When an alsa sink is created, the system will have only one sink, not
one "core sink" and one "alsa sink". However, if the alsa sink is not
able to add a new interface to the sink object that the core creates,
then the API will look like there are two separate objects that are
both called "sinks":


I would find the interface cleaner if there was only one sink object,
but there are also benefits to having only one interface per object, so
I don't have a strong opinion.

> > > You lost me here. For me there is one handler per recipient. In your
> > > example above, the recipients would be the modules, even though
> > > they work on the same sink. And if a module uses some kind of plug-in,
> > > the plug-in could also register its own handler. A module could
> > > even register multiple handlers with different recipient (object) names.
> > > 
> > > I do not see the necessity to chain handlers for the same object. In
> > > my opinion this would also raise the complexity level and my intention
> > > was to keep it as simple as possible.
> > 
> > Well, do we want an object oriented interface, where operations are
> > performed on devices, streams, loopback instances, etc. or do we want a
> > function oriented interface, where there are just plain functions
> > grouped by API providers (where there is often, but not always, a 1:1
> > relationship between modules and API providers)? Object oriented
> > programming is the "mainstream" approach, and D-Bus has that design
> > too, but functional programming is popular too, so I don't think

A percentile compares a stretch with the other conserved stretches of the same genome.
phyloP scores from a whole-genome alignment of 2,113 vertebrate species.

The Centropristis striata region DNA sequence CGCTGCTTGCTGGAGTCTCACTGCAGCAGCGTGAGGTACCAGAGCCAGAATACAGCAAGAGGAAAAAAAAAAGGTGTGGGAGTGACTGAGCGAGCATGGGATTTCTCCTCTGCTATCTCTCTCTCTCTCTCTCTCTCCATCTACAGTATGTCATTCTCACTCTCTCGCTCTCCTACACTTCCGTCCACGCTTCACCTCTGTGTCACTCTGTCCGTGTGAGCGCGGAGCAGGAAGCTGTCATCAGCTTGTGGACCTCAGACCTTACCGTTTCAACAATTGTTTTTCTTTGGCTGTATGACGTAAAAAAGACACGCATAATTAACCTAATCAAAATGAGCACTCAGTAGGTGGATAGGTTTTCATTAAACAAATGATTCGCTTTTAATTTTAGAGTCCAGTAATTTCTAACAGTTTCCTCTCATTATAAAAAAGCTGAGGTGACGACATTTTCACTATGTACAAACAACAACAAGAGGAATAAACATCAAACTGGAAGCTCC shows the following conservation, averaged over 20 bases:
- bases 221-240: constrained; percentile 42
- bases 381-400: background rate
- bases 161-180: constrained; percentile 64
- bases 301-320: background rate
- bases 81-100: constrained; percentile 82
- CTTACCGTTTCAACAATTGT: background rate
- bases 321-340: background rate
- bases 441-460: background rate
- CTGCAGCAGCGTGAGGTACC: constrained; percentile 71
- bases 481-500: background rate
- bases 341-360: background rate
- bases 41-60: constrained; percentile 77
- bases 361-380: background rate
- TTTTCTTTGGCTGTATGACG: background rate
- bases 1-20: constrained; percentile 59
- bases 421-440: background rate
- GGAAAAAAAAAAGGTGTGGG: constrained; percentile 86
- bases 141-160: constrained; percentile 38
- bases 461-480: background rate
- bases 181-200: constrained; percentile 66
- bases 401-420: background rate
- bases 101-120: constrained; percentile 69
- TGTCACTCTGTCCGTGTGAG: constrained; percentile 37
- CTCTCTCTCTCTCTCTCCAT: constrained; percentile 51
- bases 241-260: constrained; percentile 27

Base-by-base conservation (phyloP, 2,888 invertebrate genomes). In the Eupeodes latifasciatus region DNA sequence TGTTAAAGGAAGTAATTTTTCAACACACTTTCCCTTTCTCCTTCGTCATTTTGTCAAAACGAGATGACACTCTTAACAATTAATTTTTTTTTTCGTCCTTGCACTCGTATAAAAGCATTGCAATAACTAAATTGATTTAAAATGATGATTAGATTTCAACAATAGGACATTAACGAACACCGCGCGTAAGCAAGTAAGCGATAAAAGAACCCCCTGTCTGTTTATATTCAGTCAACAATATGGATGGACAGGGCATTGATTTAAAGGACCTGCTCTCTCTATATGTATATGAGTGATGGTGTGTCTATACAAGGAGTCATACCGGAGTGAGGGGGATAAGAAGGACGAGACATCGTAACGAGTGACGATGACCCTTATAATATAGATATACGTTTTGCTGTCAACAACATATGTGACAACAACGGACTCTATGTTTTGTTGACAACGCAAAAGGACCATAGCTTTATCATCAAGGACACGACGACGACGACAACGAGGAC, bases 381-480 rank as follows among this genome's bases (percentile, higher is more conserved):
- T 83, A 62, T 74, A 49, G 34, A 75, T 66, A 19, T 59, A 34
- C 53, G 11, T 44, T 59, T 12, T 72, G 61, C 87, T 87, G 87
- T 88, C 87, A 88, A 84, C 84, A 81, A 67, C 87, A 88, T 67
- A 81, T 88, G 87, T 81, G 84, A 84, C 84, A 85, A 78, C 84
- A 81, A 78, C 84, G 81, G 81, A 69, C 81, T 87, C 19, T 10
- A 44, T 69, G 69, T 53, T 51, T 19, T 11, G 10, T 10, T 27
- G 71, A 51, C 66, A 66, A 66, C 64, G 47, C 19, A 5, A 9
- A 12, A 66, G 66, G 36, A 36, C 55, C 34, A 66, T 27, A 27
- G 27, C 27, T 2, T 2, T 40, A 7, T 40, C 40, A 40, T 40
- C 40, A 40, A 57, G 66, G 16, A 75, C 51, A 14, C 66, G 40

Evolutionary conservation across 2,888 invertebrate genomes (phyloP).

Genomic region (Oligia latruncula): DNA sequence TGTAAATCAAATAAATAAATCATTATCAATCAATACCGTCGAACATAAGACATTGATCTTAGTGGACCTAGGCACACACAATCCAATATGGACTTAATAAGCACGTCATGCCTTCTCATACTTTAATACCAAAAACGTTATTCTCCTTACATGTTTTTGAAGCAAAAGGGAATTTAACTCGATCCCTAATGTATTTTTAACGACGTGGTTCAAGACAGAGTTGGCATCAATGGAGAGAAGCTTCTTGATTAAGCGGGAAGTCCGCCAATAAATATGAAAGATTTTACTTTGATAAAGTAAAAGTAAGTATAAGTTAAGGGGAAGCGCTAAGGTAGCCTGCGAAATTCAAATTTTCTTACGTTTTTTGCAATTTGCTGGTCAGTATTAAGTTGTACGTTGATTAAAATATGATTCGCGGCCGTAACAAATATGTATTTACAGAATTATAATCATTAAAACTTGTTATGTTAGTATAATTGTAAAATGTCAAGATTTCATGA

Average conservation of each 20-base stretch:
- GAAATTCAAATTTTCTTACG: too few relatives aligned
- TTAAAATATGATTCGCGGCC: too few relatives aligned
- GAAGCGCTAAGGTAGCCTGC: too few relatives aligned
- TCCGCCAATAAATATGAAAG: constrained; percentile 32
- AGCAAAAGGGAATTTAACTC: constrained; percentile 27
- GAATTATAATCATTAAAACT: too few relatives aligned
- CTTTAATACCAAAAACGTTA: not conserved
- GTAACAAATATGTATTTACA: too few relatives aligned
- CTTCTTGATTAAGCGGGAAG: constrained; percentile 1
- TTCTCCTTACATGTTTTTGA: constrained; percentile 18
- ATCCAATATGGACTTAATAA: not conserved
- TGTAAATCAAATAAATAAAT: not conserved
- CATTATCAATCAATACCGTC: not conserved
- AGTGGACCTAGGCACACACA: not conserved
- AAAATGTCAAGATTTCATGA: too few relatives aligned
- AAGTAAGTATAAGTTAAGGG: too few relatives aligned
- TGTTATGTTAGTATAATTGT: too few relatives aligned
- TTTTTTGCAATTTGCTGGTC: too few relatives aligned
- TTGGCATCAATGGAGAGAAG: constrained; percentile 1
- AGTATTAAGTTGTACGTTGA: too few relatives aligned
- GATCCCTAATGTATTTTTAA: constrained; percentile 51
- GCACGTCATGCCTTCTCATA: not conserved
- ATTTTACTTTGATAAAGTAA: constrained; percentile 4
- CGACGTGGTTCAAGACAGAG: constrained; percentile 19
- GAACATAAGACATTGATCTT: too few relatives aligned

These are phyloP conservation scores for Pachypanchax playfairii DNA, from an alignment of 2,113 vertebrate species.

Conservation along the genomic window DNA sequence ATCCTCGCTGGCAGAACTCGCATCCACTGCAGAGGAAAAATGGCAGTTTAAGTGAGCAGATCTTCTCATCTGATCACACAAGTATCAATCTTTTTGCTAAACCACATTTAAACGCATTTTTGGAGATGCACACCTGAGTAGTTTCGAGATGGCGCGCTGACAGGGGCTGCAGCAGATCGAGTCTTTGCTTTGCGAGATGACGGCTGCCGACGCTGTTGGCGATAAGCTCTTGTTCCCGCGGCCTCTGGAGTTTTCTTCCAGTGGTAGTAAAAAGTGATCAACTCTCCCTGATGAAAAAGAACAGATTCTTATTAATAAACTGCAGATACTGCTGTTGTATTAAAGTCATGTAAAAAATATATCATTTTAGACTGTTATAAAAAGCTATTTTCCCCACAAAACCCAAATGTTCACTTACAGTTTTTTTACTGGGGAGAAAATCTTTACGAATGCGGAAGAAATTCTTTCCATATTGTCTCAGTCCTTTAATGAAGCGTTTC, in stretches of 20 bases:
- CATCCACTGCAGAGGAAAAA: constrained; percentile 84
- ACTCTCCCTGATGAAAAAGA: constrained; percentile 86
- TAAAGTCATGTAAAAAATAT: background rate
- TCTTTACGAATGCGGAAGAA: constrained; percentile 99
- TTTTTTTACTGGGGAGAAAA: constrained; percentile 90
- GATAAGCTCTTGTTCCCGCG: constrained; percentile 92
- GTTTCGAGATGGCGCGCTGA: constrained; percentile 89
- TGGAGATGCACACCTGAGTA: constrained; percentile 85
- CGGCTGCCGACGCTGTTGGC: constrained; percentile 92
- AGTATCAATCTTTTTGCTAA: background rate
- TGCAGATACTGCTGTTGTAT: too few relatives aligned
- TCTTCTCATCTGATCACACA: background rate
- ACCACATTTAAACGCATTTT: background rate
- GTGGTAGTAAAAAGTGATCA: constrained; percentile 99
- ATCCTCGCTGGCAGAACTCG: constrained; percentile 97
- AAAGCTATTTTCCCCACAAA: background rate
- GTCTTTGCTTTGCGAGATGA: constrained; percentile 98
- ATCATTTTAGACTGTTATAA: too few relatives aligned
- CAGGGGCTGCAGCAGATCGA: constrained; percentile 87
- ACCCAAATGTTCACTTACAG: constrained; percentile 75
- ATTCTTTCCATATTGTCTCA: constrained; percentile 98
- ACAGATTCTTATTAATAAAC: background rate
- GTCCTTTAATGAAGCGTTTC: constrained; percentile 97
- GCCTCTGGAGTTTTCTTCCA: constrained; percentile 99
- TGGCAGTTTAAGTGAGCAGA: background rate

> > there's any clear "right answer".
> See above.
> > 
> > When access control is added, the access control policy will be
> > interested in the function/method name, and often it has to check the
> > operand object's attributes too. I imagine it would be easier for the
> > access policy if the messages contained the object name without needing
> > to parse it from the function parameters, but probably the difference
> > isn't huge if the operand objects are always the first function
> > parameters, so I don't have very strong opinion.
> > 
> > For example, let's say that there's a "set_latency" function that
> > operates on a loopback instance. The access control policy will get
> > either the following information:
> > 
> > object_name: "foo_loopback"
> > method_name: "set_latency"
> > parameters: "1234"
> > 
> > or
> > 
> > api: "loopback"
> > function_name: "set_latency"
> > parameters: "foo_loopback 1234"
> > 
> > The first case doesn't involve any parsing work to get the object name,
> > the second case does.
> > 
> As said above, my assumption is, that each handler is registered under
> a unique (object) name that fully specifies the recipient of the message,
> so a call would look like your first example.
> The only problem I see here is to find an appropriate naming convention
> that is easy to use and accounts for multiple instances of the same
> object (multiple equalizers or loopbacks for example). Maybe some path-like
> approach would work:
> /core/object_name
> /sinks/{name|index}
> /modules/{name|index}[/object_within_module]
> ...

Ok, it seems that your thinking is more similar to mine than what I
first thought. I thought you'd prefer to create only one message
endpoint for module-loopback, no matter how many instances there are.
The only question is whether there can be multiple interfaces per
object or not.

Path-style object identifiers are fine for me. I would drop the
"/modules" prefix from non-core object paths. For loopback I suggest
the following object naming:

/loopback (for stuff that is not specific to a particular instance)
/loopback/instances/{instance_name} (for per-instance stuff)